|Study points to tranexamic acid use in trauma patients with haemorrhage|
|Thursday, 09 September 2010|
CRASH-2 trial collaborators. Effects of tranexamic acid on death, vascular occlusive events, and blood transfusion in trauma patients with significant haemorrhage (CRASH-2): a randomised, placebo-controlled trial. Lancet. Jul 2010: 3-4.
In a nutshell
Surgery and trauma both trigger fibrinolysis. Tranexamic acid inhibits this process, and reduces blood loss. The CRASH-2 (Clinical Randomisation of an Antifibrinolytic in Significant Haemorrhage 2) study is a placebo-controlled trial of the effects of early administration of tranexamic acid. 20,211 adult trauma patients with significant haemorrhage (systolic blood pressure <90mmHg or a heart rate above 110 beats per minute, or both), or who were considered at risk of significant haemorrhage, and who were within eight hours of injury, were randomised in over 40 countries to a loading dose of 1g tranexamic acid over 20 minutes and then 1g over eight hours, or placebo. All cause mortality was 14.5% with tranexamic acid v 16% with placebo (p=0.12). RR of death with tranexamic acid =0.91. Only deaths from stroke (eight vs five) were higher in the drug group. The risk of death due to bleeding was significantly reduced, even on the day of randomisation. There was no significant difference in the use of blood products. 14.7% v 13.3% had no symptoms at discharge, with drug and placebo, respectively. No difference in risk of requiring surgical intervention, or of gastrointestinal bleeding.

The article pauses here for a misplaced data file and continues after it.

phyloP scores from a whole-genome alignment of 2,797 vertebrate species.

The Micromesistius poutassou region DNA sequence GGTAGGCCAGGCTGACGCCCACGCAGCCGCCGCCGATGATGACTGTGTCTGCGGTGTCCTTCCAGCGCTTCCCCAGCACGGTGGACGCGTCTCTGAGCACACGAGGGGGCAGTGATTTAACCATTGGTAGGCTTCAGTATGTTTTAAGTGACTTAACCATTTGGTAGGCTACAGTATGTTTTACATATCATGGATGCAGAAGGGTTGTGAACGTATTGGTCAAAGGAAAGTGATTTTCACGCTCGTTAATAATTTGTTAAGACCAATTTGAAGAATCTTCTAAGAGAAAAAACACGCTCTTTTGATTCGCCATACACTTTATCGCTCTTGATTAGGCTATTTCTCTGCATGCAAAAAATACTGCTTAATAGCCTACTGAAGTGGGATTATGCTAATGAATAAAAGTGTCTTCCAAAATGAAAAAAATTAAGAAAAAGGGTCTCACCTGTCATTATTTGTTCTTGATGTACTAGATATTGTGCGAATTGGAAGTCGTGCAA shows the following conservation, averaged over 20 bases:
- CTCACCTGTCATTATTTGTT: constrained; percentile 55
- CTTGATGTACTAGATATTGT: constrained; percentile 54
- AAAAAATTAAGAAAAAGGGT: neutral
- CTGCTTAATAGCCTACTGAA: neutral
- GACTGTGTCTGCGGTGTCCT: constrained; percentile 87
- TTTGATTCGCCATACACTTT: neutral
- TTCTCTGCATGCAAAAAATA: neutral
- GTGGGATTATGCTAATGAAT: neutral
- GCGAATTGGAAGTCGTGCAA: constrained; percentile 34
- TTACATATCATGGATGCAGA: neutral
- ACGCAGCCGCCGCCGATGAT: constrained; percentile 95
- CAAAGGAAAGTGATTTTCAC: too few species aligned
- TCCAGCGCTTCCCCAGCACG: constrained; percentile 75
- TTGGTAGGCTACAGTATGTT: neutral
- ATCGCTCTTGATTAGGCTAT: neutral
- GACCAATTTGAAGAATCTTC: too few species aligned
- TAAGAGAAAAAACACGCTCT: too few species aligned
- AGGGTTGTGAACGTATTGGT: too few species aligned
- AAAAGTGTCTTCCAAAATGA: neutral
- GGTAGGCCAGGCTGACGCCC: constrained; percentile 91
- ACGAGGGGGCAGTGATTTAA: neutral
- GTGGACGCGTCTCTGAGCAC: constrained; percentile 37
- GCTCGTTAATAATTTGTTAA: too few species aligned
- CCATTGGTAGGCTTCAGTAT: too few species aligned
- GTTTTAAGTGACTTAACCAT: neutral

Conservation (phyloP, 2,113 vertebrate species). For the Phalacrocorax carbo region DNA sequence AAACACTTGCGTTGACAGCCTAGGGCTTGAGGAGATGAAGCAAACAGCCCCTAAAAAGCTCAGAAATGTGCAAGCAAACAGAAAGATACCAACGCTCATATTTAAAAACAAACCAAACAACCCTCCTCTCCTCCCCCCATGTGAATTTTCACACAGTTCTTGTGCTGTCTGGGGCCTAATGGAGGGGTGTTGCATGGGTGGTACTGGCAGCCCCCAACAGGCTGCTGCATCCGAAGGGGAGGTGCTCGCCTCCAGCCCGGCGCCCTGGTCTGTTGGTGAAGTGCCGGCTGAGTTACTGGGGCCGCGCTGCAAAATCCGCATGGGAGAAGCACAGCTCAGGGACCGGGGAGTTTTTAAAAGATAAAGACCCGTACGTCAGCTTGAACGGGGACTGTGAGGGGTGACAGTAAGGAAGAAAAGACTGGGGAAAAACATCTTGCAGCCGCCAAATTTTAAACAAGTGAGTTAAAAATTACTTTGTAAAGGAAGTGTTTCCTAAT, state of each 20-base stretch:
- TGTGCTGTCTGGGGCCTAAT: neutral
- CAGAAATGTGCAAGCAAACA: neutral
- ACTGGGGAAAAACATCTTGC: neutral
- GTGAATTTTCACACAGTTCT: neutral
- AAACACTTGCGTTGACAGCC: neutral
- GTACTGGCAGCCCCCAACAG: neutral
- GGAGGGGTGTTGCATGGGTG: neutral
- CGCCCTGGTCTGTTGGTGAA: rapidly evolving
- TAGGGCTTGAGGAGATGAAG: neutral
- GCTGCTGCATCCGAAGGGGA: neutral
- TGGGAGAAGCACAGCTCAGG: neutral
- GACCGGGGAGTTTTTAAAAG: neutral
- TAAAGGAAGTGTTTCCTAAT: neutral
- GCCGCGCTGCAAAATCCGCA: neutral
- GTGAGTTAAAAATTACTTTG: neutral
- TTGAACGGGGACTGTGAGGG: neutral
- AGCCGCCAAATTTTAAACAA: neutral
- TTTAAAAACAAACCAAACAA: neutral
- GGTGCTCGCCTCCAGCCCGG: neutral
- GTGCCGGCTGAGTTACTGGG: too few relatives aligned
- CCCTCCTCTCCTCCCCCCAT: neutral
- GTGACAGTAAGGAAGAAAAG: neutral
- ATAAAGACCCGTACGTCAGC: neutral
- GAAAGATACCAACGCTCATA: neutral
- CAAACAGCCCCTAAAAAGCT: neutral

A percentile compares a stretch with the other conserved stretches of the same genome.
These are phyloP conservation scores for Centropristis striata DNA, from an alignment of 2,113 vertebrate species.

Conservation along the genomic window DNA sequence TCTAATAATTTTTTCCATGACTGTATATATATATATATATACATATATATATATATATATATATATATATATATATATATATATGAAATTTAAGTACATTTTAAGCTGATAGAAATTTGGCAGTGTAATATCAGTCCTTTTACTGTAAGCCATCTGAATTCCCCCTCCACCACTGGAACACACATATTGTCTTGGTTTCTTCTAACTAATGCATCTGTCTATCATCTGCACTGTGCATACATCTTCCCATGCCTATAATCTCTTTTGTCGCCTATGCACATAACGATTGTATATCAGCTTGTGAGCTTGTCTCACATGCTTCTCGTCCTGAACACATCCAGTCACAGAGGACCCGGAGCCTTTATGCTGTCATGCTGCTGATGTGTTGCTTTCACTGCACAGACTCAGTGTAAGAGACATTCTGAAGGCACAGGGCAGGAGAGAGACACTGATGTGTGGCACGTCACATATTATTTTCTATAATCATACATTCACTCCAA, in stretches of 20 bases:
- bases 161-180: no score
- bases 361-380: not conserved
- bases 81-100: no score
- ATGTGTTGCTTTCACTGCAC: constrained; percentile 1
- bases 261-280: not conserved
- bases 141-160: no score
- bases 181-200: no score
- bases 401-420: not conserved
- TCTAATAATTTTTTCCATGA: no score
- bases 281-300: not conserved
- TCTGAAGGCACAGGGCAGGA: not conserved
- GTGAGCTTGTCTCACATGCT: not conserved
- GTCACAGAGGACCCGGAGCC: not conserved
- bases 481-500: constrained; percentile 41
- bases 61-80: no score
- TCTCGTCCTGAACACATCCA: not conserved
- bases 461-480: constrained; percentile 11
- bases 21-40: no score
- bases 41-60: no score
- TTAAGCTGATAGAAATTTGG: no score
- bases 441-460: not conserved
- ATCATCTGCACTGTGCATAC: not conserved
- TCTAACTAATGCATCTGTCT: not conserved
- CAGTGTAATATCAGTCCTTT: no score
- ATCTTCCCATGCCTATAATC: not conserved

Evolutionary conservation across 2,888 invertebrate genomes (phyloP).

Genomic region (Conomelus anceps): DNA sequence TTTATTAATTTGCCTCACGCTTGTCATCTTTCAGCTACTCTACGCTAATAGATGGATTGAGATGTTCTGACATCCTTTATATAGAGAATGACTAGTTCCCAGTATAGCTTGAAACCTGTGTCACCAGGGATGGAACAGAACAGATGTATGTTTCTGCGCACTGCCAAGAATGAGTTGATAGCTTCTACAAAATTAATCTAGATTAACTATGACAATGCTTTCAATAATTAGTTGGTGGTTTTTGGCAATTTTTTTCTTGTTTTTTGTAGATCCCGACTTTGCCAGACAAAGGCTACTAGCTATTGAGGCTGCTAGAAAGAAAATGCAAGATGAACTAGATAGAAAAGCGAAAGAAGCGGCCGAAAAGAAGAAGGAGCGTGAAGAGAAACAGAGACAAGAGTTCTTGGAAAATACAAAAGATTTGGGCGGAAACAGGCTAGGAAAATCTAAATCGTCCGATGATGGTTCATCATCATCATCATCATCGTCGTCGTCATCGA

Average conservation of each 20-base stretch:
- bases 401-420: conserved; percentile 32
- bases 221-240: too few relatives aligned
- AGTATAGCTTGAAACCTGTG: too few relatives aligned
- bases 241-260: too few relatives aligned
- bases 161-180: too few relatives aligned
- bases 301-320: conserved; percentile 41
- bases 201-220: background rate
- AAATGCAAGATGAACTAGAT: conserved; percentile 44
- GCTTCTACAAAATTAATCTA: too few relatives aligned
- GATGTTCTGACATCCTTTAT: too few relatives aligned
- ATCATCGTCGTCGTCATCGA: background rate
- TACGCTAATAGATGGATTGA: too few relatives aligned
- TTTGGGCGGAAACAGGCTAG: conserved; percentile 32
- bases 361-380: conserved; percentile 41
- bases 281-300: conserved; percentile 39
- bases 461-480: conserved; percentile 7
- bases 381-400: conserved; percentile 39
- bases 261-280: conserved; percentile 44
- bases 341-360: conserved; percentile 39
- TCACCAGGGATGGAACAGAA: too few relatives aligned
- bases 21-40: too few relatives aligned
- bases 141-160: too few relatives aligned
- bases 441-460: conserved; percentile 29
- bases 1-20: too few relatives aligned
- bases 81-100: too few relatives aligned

The CRASH study is a large, randomised trial. Participants and physicians were blinded as to treatment received. The study outcomes should therefore inform our clinical practice. Some commentators nevertheless suggest the benefits need to be compared with those of the myriad other factors that influence emergency and intensive care outcomes before widespread adoption. It’s also noted that the drug has been associated with seizures in cardiac surgery, although at higher doses. The study was designed with drug administration early in the disease process, aiming to reduce haemorrhage without increasing later vascular occlusive events. Future work might focus on whether there is additional benefit to earlier (Emergency Department), or longer, periods of drug administration. It is also recognised that whilst tranexamic acid inhibits fibrinolysis, this was not actually measured in the trial. Other work would suggest this is nevertheless the mode of drug action, but further study of the in vivo action of tranexamic acid in these patients might shed light on the process of pathological fibrinolysis and indicate novel avenues for drug design and intervention.